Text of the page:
Those scenarios, he explained, have envisioned a world that either heats well past 2 degrees Celsius, the level of warming that scientists say the planet can absorb without widespread ecological damage, or one that stays under that limit by using speculative technologies to reduce emissions, like carbon capture and sequestration.

Shell described its last publicly accessible scenario, dubbed "Sky" and released in April 2018, as a "challenging pathway for society to achieve the goals of the Paris Agreement."

The scenario predicted that global demand for oil would peak in the 2020s, but the use of natural gas would continue growing until 2040.

By comparison, presumptive Democratic presidential nominee Joe Biden is now campaigning on a climate plan that seeks to stop using gas for electricity generation by 2035 (Greenwire, July 14).

Shell’s "Sky" also depicts a future in which net-zero emissions won’t be reached until 2070. But many nations are striving to do that two decades sooner.

"The scenarios can operate almost to counteract the pressure of rising global activism around the oil and gas industry by claiming this is the only option — or the only real option that would allow us to arrive at a carbon-neutral scenario," said Zalik, the York University professor.

More aggressive alternatives, like public ownership of the oil and gas industry, "are not among the options that are contemplated in these scenarios," she said.

Meanwhile, critics say Shell’s scenarios team appears to no longer be envisioning the full spectrum of challenges the company could face in the coming years.

"They’ve just become less focused on other external events, and climate change has become the center of the scenario-planning exercise," Stockman said.

As a result, he argued, Shell seems to have missed the threat posed to its business by the demand shock brought on by the pandemic. Since Jan. 13, when the first case of COVID-19 was confirmed outside of China, nearly half of Shell’s market value has been erased.

Shell didn’t respond to questions about whether its scenarios team internally considered a potential pandemic and the damage one could do to the company’s valuation.

The scenarios "are not meant to be predictions but rather a possible future dependent on many assumptions — not a reality that will definitely be realized," Shell spokesperson Curtis Smith said in a statement.

Meanwhile, Shell CEO Ben van Beurden has denied that the company was unaware of the potential implications of a disease like COVID-19.

"We had pandemic very clearly in our risk matrix," he told data firm IHS Markit earlier this month. "But of course, it was always going to be difficult to assess what was going to happen to the economy."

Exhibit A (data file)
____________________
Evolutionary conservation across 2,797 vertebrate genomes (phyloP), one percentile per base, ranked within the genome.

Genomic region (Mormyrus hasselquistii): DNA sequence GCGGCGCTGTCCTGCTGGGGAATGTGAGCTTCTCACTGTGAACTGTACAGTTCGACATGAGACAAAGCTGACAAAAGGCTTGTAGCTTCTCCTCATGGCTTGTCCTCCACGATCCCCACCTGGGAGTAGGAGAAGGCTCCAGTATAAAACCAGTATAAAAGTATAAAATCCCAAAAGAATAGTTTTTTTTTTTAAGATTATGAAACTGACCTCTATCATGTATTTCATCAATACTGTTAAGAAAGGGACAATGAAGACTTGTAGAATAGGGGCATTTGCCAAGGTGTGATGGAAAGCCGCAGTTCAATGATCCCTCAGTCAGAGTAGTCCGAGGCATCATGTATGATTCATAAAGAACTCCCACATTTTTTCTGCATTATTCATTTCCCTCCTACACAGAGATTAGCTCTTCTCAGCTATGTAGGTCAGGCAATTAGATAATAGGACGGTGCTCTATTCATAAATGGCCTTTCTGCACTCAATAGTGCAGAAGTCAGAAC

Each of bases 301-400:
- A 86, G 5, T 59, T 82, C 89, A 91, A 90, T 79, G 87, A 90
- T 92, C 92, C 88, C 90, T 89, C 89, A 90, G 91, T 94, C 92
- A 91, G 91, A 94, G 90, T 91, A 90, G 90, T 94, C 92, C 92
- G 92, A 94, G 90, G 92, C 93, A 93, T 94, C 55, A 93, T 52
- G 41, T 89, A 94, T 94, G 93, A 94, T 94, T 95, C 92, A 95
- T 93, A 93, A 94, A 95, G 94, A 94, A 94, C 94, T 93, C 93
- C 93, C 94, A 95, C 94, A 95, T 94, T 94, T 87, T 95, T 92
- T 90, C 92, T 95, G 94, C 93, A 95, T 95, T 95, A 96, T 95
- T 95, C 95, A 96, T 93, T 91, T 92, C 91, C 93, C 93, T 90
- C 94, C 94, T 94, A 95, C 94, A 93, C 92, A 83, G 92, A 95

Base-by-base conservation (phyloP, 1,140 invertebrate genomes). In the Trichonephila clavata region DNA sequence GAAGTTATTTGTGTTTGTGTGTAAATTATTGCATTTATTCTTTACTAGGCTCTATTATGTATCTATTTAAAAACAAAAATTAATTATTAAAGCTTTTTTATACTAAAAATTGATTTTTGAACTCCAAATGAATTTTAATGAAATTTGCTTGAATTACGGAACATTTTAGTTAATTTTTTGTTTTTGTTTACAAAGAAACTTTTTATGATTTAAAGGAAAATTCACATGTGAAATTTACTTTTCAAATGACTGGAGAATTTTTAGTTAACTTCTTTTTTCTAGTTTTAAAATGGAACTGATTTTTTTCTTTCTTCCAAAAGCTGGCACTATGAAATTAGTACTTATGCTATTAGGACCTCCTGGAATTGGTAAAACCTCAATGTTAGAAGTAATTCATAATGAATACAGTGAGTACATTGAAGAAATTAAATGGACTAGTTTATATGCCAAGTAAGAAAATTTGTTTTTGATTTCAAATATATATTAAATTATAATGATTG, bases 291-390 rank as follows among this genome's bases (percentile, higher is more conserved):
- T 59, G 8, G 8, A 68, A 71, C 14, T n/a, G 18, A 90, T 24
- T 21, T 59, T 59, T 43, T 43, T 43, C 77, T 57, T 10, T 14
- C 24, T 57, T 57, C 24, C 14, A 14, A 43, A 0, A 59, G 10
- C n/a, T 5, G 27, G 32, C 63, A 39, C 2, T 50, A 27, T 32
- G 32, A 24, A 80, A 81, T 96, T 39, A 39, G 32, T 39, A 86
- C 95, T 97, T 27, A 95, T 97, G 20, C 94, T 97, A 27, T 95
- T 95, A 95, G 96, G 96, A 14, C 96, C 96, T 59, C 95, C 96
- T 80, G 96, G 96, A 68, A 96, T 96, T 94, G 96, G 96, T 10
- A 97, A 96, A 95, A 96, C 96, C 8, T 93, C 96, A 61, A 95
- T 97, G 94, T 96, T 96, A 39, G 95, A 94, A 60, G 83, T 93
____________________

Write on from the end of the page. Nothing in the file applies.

The pandemic, according to Zalik, could offer a new scenario for combating climate change — one Shell might rather not discuss.

"What COVID has made clear is that it is indeed possible for the state and the international financial corporations to come up with more transformative outcomes in society and the economy," she said. "This has, if anything, pushed things toward greater climate investments."

Shell’s biggest threat

Kupers, the former Shell executive, suggested that it didn’t matter whether or not the scenarios team saw the coronavirus coming. But he’s certain they’re adjusting to it now.

The scenarios help Shell executives "to exercise the muscle of being able to deal with unexpected events, because you know that the world is full of unexpected events," Kupers said.

In response to the 2008 financial crisis and other emerging threats to the oil and gas industry, Shell has often created internal scenarios, he noted.

Last October, for example, Shell considered how "generational change" could affect the company, according to journalist Malcolm Harris, who was invited to attend the off-the-record workshop and wrote about it for New York magazine anyway.

But Kupers, like the environmentalists he sometimes consults for, believes Shell’s public scenarios reveal the company’s fear that climate change poses an extinction-level threat to fossil fuel companies.

And he thinks they’re right to be concerned.

"Incumbent companies are not relevant to big industry transitions because they’re basically stuck in the past," the former Shell executive said. "Inevitably, it leads to much too low ambition. And that’s exactly what the ‘Sky’ scenario is."

The world is moving away from fossil fuels. If history is a guide, the giants will fall, Kupers predicted.

"There’s this tendency among environmentalists to put all this energy in the transformation of oil and gas companies," he said. "I think they would be better served to just ignore them and assume they’ll go out of business."